Afghan government bans mercenary firms

December 22, 2010 - 0:0

KABUL – The Afghan government is determined to shut down all mercenary firms who are also known as private security companies operating in the country and has already disbanded 57 such firms, the Interior Ministry official in charge of the process said Tuesday.

President Hamid Karzai issued a decree in August ordering all private mercenary firms to be disbanded by Dec. 17, but a shortage of qualified police led to a deadline extension in several cases, such as for companies protecting development and aid projects or diplomatic sites, The Associated Press reported.
Gen. Abdul Manan Farahi said 57 private security firms have already been shut down and 3,000 of their guards disarmed. He said companies protecting aid and development projects and diplomatic missions would be able to continue operating but only within the premises they are guarding.
“They should be inside their premises, not outside,” Farahi said, adding that the security guards “should not interfere” in police work outside their own sites.
Many of aid and development companies had said they would have to cease operations in volatile provinces in the south and east if they could not use private security guards to protect their workers and their projects.
According to the government's plan, all other employers of private guards will gradually start using a special police unit called the Afghan Public Protection Force.
Karzai has said the existence of dozens of private mercenary firms undermines the Afghan security forces -- creating militias that often flout Afghan laws and regulations.
There are about 30,000 to 40,000 armed mercenaries working in Afghanistan, about 26,000 of them employed by the U.S. military or government, according to Afghan and U.S. officials.
Farahi acknowledged that there were security concerns but that the capabilities of the Afghan police have been increasing.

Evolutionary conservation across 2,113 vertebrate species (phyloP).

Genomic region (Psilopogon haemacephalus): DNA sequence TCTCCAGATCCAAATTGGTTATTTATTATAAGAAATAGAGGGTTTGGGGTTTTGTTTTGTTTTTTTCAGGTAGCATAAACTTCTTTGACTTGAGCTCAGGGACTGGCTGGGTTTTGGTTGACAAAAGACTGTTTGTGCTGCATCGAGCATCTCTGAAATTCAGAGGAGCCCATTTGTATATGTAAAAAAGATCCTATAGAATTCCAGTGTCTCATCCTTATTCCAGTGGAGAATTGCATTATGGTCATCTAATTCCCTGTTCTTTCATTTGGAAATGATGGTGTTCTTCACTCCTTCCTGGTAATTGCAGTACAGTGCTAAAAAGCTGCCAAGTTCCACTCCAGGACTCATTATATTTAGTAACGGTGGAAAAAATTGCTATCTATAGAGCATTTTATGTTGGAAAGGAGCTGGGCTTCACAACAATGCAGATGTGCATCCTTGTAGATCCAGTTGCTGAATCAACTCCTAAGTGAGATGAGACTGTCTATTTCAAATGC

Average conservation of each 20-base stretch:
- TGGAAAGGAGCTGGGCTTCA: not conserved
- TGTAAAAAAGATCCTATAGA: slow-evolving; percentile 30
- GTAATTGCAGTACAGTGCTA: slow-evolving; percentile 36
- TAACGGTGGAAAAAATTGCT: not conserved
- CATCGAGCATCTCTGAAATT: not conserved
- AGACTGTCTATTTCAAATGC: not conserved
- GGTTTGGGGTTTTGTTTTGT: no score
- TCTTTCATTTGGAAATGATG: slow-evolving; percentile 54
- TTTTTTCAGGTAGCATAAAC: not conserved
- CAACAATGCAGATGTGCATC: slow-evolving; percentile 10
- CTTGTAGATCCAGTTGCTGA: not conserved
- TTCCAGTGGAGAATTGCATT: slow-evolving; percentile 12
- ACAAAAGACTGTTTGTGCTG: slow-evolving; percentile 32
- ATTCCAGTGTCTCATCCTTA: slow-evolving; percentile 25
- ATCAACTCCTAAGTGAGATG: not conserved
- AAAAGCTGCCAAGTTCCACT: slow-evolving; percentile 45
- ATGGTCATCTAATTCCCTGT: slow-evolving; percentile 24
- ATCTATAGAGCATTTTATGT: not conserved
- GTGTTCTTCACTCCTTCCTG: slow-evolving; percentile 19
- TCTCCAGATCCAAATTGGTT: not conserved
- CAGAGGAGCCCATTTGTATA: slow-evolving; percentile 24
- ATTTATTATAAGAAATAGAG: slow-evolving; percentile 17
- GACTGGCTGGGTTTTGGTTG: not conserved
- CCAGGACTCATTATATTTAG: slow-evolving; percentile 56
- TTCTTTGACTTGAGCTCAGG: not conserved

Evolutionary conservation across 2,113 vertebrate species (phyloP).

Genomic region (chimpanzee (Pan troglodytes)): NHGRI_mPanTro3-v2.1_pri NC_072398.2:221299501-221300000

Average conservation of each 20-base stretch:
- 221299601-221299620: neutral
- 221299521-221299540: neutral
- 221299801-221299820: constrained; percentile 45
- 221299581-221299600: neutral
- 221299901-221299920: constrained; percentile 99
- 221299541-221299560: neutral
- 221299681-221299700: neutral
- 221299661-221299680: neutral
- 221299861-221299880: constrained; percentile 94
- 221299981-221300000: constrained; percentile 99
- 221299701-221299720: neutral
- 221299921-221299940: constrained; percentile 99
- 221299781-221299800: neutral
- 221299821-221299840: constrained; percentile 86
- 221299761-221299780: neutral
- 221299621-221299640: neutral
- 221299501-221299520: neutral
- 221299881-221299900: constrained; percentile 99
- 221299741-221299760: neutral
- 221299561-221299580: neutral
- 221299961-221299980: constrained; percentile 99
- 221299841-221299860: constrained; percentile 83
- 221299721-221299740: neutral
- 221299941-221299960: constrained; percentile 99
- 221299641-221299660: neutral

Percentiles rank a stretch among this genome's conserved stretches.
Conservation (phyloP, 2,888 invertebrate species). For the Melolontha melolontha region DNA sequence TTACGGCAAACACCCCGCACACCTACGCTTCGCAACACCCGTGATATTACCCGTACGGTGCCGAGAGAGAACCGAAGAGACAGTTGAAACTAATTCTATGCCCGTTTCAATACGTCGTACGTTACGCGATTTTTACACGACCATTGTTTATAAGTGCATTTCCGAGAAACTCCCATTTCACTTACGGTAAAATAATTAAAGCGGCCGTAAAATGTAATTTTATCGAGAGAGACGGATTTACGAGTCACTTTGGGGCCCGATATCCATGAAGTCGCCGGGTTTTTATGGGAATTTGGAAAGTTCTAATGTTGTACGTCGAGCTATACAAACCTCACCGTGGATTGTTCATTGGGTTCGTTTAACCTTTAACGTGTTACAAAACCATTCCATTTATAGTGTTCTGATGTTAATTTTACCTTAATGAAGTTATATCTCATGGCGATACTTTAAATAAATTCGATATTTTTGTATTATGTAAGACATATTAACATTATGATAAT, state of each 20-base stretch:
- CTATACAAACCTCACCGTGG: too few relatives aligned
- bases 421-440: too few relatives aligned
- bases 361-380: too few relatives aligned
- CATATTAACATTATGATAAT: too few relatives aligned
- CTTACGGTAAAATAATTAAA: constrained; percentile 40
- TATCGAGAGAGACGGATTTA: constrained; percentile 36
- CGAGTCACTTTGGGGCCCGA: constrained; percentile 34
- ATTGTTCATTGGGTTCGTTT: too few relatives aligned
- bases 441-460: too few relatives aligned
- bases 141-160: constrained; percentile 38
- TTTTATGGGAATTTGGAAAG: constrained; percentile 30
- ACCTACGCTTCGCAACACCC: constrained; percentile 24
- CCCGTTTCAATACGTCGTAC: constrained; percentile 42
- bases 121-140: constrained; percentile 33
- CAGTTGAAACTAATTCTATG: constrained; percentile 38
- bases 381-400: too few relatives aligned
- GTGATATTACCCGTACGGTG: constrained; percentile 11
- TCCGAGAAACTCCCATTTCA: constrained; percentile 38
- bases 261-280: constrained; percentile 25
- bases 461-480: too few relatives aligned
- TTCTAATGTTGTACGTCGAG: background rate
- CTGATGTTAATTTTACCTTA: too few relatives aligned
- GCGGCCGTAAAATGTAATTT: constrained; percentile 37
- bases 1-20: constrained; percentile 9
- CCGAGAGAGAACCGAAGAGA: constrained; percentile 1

“I would like to clearly state that the (Interior Ministry), in order to fill the gaps and build the capacity and increase the capability of security, has taken essential steps,” he said. “And with the new capacity, these private security companies will be disbanded and will be replaced by police.”
Kabul has confirmed the presence of scores of foreign mercenary firms in Afghanistan, including the notorious U.S. security firm Xe Services LLC -- formerly known as Blackwater, Press TV reported.
Private mercenaries were operating in the country with absolutely no supervision by the Afghan government.
President Karzai had earlier accused foreign security contractors of operating like militias, saying that the firms are only worsening the security situation in Afghanistan.
Most of the security contractors are believed to have close ties with Afghan warlords and have been accused of being partly responsible for the rise in civilian casualties in the country.
Blackwater/Xe mercs were hated by the Iraqis during their time in that country because they were able to kill many civilians with impunity.
Photo: Afghan President Hamid Karzai issued a decree in August ordering all mercenary firms to be banned by Dec. 17 in the country, but a shortage of qualified police led to a deadline extension in several cases.